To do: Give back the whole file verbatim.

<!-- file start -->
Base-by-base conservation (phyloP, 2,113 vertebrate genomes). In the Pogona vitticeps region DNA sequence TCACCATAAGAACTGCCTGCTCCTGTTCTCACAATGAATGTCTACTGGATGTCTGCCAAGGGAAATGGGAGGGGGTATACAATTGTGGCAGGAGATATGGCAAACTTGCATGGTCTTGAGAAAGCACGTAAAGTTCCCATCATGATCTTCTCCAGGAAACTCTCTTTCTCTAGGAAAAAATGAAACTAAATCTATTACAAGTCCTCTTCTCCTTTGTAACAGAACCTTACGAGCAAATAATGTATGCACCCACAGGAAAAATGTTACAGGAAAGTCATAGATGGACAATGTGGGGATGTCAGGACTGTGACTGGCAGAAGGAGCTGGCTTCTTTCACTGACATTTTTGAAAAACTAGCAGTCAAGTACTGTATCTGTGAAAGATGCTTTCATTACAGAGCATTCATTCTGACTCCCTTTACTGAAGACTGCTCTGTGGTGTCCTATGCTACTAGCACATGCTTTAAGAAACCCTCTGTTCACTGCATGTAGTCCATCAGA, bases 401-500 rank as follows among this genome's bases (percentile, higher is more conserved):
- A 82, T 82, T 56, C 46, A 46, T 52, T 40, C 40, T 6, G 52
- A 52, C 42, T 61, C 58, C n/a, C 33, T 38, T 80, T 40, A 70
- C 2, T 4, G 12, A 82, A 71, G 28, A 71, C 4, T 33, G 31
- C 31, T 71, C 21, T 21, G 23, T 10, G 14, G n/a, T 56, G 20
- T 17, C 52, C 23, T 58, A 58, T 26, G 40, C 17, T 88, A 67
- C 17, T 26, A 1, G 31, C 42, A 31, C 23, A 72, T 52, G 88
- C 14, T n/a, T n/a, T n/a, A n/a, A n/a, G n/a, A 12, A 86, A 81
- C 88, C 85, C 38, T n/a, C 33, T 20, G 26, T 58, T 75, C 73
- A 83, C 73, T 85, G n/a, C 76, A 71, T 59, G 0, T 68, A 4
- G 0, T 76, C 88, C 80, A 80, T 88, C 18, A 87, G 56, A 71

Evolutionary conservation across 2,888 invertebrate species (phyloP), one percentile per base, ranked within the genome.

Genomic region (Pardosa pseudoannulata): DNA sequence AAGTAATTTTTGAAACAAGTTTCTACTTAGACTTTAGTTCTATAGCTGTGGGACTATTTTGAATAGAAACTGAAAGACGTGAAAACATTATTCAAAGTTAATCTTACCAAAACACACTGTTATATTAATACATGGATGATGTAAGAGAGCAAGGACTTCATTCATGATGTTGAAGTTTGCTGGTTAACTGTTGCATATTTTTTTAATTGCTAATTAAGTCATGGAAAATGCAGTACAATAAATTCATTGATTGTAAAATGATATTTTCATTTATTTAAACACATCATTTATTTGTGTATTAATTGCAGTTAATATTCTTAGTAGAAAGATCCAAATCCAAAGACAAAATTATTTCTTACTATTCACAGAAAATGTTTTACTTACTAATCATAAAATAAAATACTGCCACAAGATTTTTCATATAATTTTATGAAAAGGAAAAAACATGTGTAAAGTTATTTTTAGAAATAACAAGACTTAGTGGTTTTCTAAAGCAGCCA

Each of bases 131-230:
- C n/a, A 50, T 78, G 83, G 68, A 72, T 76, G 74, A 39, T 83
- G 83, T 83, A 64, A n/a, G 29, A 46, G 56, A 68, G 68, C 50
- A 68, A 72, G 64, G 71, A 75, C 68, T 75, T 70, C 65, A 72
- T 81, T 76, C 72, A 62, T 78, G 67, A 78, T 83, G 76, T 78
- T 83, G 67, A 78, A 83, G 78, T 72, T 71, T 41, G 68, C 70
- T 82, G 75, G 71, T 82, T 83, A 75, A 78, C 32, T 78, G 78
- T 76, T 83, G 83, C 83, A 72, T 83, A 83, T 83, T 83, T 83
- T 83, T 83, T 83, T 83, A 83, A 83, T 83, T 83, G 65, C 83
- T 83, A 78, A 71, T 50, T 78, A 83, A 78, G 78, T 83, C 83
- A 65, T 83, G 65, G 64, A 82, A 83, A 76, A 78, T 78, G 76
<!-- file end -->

Base-by-base conservation (phyloP, 2,113 vertebrate genomes). In the Pogona vitticeps region DNA sequence TCACCATAAGAACTGCCTGCTCCTGTTCTCACAATGAATGTCTACTGGATGTCTGCCAAGGGAAATGGGAGGGGGTATACAATTGTGGCAGGAGATATGGCAAACTTGCATGGTCTTGAGAAAGCACGTAAAGTTCCCATCATGATCTTCTCCAGGAAACTCTCTTTCTCTAGGAAAAAATGAAACTAAATCTATTACAAGTCCTCTTCTCCTTTGTAACAGAACCTTACGAGCAAATAATGTATGCACCCACAGGAAAAATGTTACAGGAAAGTCATAGATGGACAATGTGGGGATGTCAGGACTGTGACTGGCAGAAGGAGCTGGCTTCTTTCACTGACATTTTTGAAAAACTAGCAGTCAAGTACTGTATCTGTGAAAGATGCTTTCATTACAGAGCATTCATTCTGACTCCCTTTACTGAAGACTGCTCTGTGGTGTCCTATGCTACTAGCACATGCTTTAAGAAACCCTCTGTTCACTGCATGTAGTCCATCAGA, bases 401-500 rank as follows among this genome's bases (percentile, higher is more conserved):
- A 82, T 82, T 56, C 46, A 46, T 52, T 40, C 40, T 6, G 52
- A 52, C 42, T 61, C 58, C n/a, C 33, T 38, T 80, T 40, A 70
- C 2, T 4, G 12, A 82, A 71, G 28, A 71, C 4, T 33, G 31
- C 31, T 71, C 21, T 21, G 23, T 10, G 14, G n/a, T 56, G 20
- T 17, C 52, C 23, T 58, A 58, T 26, G 40, C 17, T 88, A 67
- C 17, T 26, A 1, G 31, C 42, A 31, C 23, A 72, T 52, G 88
- C 14, T n/a, T n/a, T n/a, A n/a, A n/a, G n/a, A 12, A 86, A 81
- C 88, C 85, C 38, T n/a, C 33, T 20, G 26, T 58, T 75, C 73
- A 83, C 73, T 85, G n/a, C 76, A 71, T 59, G 0, T 68, A 4
- G 0, T 76, C 88, C 80, A 80, T 88, C 18, A 87, G 56, A 71

Evolutionary conservation across 2,888 invertebrate species (phyloP), one percentile per base, ranked within the genome.

Genomic region (Pardosa pseudoannulata): DNA sequence AAGTAATTTTTGAAACAAGTTTCTACTTAGACTTTAGTTCTATAGCTGTGGGACTATTTTGAATAGAAACTGAAAGACGTGAAAACATTATTCAAAGTTAATCTTACCAAAACACACTGTTATATTAATACATGGATGATGTAAGAGAGCAAGGACTTCATTCATGATGTTGAAGTTTGCTGGTTAACTGTTGCATATTTTTTTAATTGCTAATTAAGTCATGGAAAATGCAGTACAATAAATTCATTGATTGTAAAATGATATTTTCATTTATTTAAACACATCATTTATTTGTGTATTAATTGCAGTTAATATTCTTAGTAGAAAGATCCAAATCCAAAGACAAAATTATTTCTTACTATTCACAGAAAATGTTTTACTTACTAATCATAAAATAAAATACTGCCACAAGATTTTTCATATAATTTTATGAAAAGGAAAAAACATGTGTAAAGTTATTTTTAGAAATAACAAGACTTAGTGGTTTTCTAAAGCAGCCA

Each of bases 131-230:
- C n/a, A 50, T 78, G 83, G 68, A 72, T 76, G 74, A 39, T 83
- G 83, T 83, A 64, A n/a, G 29, A 46, G 56, A 68, G 68, C 50
- A 68, A 72, G 64, G 71, A 75, C 68, T 75, T 70, C 65, A 72
- T 81, T 76, C 72, A 62, T 78, G 67, A 78, T 83, G 76, T 78
- T 83, G 67, A 78, A 83, G 78, T 72, T 71, T 41, G 68, C 70
- T 82, G 75, G 71, T 82, T 83, A 75, A 78, C 32, T 78, G 78
- T 76, T 83, G 83, C 83, A 72, T 83, A 83, T 83, T 83, T 83
- T 83, T 83, T 83, T 83, A 83, A 83, T 83, T 83, G 65, C 83
- T 83, A 78, A 71, T 50, T 78, A 83, A 78, G 78, T 83, C 83
- A 65, T 83, G 65, G 64, A 82, A 83, A 76, A 78, T 78, G 76